The Georgia Supreme Court decision in Rockdale Hospital, LLC v. Evans clears the way for trial courts, without much in the way of appellate review, to retry cases if the judge believes the jury got it wrong. S18G1189, S18G1190 (October 7, 2019).
The case at issue involved a medical malpractice lawsuit in which a jury awarded $1.1 million dollars to for the injured party’s past medical bills, but zero damages for future medical expenses, past and future lost wages, and past and future pain and suffering. The injured party appealed to the Georgia Court of Appeals, arguing that awarding zero damages for pain and suffering was “clearly inadequate” based on the $1.1 million award for past medical bills. The Georgia Court of Appeals agreed the verdict was “clearly inadequate,” and instructed the trial court to retry the case. The decision makes sense because it seems impossible to have $1 million of medical treatment without, at the same time, experiencing significant pain and suffering.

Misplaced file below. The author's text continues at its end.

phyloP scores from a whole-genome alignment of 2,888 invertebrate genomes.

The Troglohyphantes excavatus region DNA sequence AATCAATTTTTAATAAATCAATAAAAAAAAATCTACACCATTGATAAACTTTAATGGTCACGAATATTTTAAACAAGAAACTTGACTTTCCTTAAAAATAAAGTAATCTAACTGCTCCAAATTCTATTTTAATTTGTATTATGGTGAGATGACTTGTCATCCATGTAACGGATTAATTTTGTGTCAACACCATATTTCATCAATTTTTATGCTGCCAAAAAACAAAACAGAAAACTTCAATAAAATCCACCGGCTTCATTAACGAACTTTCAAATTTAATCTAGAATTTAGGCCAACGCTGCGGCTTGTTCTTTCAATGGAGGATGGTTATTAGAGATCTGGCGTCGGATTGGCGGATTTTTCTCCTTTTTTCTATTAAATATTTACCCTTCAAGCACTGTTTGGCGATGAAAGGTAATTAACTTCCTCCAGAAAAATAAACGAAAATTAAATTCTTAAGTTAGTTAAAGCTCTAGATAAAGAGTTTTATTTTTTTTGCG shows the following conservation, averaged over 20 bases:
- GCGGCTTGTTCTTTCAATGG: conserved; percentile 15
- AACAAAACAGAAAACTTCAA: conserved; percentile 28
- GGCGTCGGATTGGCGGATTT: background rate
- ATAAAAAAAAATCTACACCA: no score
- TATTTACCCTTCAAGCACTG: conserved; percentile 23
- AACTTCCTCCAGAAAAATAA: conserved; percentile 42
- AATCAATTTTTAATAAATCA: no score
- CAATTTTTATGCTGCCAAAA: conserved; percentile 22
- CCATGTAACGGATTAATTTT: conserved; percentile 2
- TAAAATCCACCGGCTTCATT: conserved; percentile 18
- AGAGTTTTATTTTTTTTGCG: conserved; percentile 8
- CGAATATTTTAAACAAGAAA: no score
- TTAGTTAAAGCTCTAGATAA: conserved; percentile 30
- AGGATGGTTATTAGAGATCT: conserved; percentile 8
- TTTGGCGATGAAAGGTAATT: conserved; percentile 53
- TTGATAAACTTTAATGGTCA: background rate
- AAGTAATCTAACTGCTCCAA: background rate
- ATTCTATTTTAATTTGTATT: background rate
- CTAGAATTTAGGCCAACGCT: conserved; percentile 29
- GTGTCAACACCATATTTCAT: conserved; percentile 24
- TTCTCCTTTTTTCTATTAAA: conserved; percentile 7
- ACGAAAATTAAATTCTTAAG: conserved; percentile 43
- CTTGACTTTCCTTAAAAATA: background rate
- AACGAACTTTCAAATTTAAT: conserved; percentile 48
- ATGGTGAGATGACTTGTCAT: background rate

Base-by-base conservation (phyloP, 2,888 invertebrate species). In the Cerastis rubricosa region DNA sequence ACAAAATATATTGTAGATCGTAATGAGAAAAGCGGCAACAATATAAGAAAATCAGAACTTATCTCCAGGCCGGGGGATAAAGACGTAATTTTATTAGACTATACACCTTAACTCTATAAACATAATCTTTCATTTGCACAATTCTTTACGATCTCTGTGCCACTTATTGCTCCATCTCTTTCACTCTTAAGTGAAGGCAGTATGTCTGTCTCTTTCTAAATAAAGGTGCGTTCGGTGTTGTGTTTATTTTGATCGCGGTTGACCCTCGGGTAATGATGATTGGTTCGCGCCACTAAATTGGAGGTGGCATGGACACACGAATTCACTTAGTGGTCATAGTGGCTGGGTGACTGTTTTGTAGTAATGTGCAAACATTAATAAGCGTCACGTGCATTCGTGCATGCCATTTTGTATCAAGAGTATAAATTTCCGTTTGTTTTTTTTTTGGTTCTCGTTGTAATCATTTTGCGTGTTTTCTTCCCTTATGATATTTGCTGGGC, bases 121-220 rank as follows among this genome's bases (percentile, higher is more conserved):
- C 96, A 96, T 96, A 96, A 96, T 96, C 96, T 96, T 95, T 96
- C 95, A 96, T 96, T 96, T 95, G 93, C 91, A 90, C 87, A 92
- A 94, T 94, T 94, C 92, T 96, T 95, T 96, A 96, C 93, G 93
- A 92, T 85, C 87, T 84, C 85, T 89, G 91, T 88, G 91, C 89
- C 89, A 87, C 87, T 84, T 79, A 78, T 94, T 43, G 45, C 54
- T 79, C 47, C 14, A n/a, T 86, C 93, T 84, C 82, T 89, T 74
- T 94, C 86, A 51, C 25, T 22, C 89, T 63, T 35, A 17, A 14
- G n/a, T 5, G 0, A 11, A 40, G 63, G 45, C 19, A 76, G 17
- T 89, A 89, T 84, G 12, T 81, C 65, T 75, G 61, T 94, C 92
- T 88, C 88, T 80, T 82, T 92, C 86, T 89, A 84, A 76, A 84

The Georgia Court of Appeals’ decision was appealed to the Georgia Supreme Court (the highest court in Georgia). The Georgia Supreme Court disagreed with the Georgia Court of Appeals and overruled its decision. The Georgia Supreme Court decided that whether or not to retry a case is almost always up to the trial judge, not the appellate courts. As long as the trial judge reasonably exercises his or her discretion, the appellate courts must go along with the judge’s decision regarding whether a jury verdict was clearly excessive or inadequate. The reasoning is that trial judges personally observed the witnesses and evidence, and are therefore in the best position to evaluate jury verdicts. The Court concluded that appellate courts have authority to set aside jury verdicts only when the verdict is so irrational as to be the obvious result of bias, corruption, or prejudice; this is characterized by the Court as an “extremely high” threshold. In other words, in most cases, appellate courts lack authority to review a trial court’s decision on this issue.
We’ll have to see how this ruling plays out, but in theory the decision cuts both ways because it potentially impacts both small and large verdicts. The takeaway is that in most instances, trial judges now get to decide if the verdict was too large or too small with little oversight from the appellate courts.